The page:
Paving a Career Path to Increase RM Staff
and Ensure Program Success
Many organizations lack adequate dedicated records management (RM) staff to ensure efficient operations. And, in some, departments need to identify who is accountable for managing records. These challenges obligate RM professionals to become mentors, providing staff with support, training, and coaching to ensure that the RM network is functional.
Jannette Goodall, CRM
The City of Austin, Texas, strengthened its RM program by incorporating RM training into its career development plan, using a process that may be beneficial to other organizations seeking to improve or initiate an enterprise-wide RM network.
Setting the Stage
In Austin, the Records Management Services Division (RMS) within the Office of the City Clerk is responsible for managing records citywide. But, because the city’s 40-plus departments are composed of more than 12,000 employees operating in multiple locations throughout Travis County, it would be next to impossible for the corporate office alone to manage all of the records these departments generate.
Therefore, the success of the city’s corporate RM plan is dependent on a network of individual staff members within each department who are assigned to serve as liaisons to the RMS and to other departments within the city.
Establishing a Career Path
The city’s effort to create a career development plan began in 2009 when the Aviation and the Parks and Recreation departments became interested in hiring a full-time records analyst to implement the city’s RM program.
In response, the City of Austin’s Human Resources Department (HR) made two suggestions:
- Create a “job family” to provide a career path with distinct differences between the corporate RM staff and the department RM staff
- Create a certificate program based on knowledge and training that could assist staff in qualifying for the department RM positions
To initiate the process, HR and RMS conducted a job analysis to determine the job specifications for the current RMS records analyst position and any resulting new positions. During this process, the job tasks and minimum qualifications were established.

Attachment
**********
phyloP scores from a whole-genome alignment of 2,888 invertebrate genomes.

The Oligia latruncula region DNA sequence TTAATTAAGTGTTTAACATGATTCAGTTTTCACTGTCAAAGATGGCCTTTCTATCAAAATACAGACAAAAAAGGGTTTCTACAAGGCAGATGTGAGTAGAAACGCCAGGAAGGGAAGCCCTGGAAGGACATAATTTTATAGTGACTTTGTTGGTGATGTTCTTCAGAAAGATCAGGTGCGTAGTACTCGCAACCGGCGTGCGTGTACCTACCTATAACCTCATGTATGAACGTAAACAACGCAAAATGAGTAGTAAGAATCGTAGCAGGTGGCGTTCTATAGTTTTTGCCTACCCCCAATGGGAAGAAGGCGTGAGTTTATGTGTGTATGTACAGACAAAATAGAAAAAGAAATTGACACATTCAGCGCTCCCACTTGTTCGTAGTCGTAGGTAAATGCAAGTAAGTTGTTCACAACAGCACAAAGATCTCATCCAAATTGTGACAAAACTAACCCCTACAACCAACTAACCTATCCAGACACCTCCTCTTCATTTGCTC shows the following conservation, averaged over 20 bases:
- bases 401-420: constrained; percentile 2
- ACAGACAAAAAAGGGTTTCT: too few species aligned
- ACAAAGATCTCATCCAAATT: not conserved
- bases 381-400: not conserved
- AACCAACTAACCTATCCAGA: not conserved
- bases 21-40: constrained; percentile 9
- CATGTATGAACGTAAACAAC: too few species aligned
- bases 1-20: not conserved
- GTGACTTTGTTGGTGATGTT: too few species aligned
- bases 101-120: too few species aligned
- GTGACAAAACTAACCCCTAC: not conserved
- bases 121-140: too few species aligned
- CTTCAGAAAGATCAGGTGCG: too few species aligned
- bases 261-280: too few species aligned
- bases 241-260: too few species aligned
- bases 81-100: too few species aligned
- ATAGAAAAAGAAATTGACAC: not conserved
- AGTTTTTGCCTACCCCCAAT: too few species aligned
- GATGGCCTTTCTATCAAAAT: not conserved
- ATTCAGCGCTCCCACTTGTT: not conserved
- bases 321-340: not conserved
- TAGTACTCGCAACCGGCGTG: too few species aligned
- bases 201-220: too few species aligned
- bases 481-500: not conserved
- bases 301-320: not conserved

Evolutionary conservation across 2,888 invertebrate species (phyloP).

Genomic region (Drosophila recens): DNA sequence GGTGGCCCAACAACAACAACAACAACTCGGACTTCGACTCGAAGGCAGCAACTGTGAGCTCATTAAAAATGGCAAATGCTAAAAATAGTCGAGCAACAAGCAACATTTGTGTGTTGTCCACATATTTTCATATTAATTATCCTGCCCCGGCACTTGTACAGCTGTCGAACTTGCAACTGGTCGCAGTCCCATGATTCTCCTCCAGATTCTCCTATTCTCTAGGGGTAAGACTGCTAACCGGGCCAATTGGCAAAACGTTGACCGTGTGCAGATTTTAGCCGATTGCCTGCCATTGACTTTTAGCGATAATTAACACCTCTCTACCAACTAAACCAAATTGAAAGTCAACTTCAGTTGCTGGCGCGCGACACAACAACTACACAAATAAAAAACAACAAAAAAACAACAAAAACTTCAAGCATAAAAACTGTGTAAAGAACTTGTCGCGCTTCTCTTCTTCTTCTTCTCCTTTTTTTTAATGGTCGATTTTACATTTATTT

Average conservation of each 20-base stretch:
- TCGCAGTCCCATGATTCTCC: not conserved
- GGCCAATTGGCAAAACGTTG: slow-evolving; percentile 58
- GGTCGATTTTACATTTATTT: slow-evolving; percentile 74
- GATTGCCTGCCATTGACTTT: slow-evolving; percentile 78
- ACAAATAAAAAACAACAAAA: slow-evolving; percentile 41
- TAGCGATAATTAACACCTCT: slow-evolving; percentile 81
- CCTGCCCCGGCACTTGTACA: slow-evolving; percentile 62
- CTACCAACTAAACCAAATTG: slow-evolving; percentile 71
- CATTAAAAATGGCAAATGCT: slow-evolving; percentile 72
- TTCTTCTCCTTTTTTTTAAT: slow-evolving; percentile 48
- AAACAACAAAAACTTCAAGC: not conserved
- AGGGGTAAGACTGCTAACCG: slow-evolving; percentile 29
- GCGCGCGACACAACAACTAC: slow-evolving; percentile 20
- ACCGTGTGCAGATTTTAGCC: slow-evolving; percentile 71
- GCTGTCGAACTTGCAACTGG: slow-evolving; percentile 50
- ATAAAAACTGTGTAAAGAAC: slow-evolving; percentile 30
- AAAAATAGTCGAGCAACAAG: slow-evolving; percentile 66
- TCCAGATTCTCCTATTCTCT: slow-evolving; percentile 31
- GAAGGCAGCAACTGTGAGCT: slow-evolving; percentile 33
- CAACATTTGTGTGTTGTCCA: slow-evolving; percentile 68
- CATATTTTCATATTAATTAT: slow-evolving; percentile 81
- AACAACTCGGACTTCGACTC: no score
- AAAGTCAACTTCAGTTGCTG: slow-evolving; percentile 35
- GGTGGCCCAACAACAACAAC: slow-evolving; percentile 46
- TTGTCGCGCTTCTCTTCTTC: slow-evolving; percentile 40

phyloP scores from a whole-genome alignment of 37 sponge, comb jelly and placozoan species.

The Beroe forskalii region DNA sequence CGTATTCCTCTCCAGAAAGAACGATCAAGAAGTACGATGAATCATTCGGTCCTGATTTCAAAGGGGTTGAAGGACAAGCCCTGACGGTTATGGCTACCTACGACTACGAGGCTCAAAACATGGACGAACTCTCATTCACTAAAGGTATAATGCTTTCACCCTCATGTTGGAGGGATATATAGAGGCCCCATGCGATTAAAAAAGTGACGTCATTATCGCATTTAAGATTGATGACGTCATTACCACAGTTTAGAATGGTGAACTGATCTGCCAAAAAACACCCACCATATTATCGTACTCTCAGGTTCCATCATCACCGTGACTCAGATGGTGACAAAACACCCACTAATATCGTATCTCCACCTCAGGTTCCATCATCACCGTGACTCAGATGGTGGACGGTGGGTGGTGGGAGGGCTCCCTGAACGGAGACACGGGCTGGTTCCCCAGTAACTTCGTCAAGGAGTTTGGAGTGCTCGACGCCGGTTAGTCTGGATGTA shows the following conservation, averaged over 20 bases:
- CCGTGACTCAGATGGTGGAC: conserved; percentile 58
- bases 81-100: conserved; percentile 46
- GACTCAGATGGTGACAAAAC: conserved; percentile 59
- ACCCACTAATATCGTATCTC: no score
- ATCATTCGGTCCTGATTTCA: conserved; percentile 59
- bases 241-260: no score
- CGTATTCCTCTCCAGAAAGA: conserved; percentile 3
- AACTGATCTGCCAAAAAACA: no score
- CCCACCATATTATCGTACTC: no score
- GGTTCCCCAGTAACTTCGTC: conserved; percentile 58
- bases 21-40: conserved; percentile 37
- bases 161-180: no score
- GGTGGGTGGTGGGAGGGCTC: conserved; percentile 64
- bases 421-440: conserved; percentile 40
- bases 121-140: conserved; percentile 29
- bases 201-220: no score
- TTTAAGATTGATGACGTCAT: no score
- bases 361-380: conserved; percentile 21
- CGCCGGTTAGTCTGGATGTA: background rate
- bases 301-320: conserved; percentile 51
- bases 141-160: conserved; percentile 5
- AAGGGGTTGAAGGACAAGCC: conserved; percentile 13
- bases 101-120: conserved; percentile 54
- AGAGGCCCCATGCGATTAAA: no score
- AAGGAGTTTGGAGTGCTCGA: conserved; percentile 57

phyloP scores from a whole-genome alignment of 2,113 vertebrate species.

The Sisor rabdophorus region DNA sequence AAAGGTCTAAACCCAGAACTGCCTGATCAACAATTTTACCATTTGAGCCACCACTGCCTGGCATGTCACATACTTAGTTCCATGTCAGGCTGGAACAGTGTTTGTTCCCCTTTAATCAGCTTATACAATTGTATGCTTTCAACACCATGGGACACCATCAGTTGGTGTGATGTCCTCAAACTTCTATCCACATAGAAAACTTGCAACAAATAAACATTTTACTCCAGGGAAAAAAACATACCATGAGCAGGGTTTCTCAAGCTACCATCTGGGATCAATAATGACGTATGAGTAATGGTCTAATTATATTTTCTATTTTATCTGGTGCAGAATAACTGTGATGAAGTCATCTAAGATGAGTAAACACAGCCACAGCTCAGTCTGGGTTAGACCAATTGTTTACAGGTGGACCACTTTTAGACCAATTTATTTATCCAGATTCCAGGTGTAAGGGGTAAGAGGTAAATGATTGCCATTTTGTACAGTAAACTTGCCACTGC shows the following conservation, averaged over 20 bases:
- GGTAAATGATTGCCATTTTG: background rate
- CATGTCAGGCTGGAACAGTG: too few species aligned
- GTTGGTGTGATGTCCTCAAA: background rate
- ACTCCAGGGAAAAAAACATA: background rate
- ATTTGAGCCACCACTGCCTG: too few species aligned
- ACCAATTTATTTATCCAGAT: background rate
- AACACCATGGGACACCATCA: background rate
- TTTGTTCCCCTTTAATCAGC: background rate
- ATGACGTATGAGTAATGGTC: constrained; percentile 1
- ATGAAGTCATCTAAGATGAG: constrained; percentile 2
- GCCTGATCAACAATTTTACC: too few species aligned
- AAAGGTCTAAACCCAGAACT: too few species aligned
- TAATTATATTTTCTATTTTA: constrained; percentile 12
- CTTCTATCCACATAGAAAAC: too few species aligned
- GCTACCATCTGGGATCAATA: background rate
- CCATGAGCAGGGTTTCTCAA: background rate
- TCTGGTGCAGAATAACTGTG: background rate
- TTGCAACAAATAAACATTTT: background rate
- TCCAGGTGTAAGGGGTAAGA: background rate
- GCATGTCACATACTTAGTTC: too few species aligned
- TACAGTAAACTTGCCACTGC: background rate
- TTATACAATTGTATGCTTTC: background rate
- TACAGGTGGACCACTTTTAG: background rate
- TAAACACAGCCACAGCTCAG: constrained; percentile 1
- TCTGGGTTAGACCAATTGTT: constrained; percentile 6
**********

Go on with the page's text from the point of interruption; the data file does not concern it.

As a result of this analysis, two new positions were created: corporate records analyst and department records analyst, and the following three deliverables were established.
Create the Corporate Records Analyst Position
A corporate records analyst position needed to be created for the corporate-level RMS staff, so they could immediately and directly support the department records analysts as they came on line in departments located in various places around Austin.
This new corporate-level position (corporate records analyst) benefited existing staff in that:
- They received an additional 5% increase on top of any regular annual increase.
- It incorporated the Certified Records Manager (CRM) credential as a preferred qualification for the position, providing the justification to build costs and fees associated with obtaining the certification into the department budget. (Currently, there are three CRMs and two candidates.)
- They received a new title that clearly delineates their role as a corporate position.
Create the Department Records Analyst Position
A job description for the department records analyst position was developed. Because this position would not report directly to the Office of the City Clerk, it was important to build into the job description an informal reporting structure. Joint meetings between the Human Resources (HR), RM, and other departments were held to document the needs of the city and the departments.
To increase the potential for existing city staff to qualify for these new positions, it was apparent a RIM certificate program would be essential and that it needed to be tied to the department records analyst positions.
During the job analysis phase, the minimum qualification for the department position was determined to be a degree from an accredited four-year college or university plus one year of RM experience. To help internal candidates qualify for the new positions, completion of the city’s RIM certificate program may be substituted for two years of job experience or education.
Develop a RIM Certificate Program
The RIM certificate program was developed as a means to encourage and improve internal promotional opportunities for department records analysts. RMS created the program description, requirements, and forms, which were then submitted to HR. The goal of the program is to provide a career development path for city staff interested in RM as a career.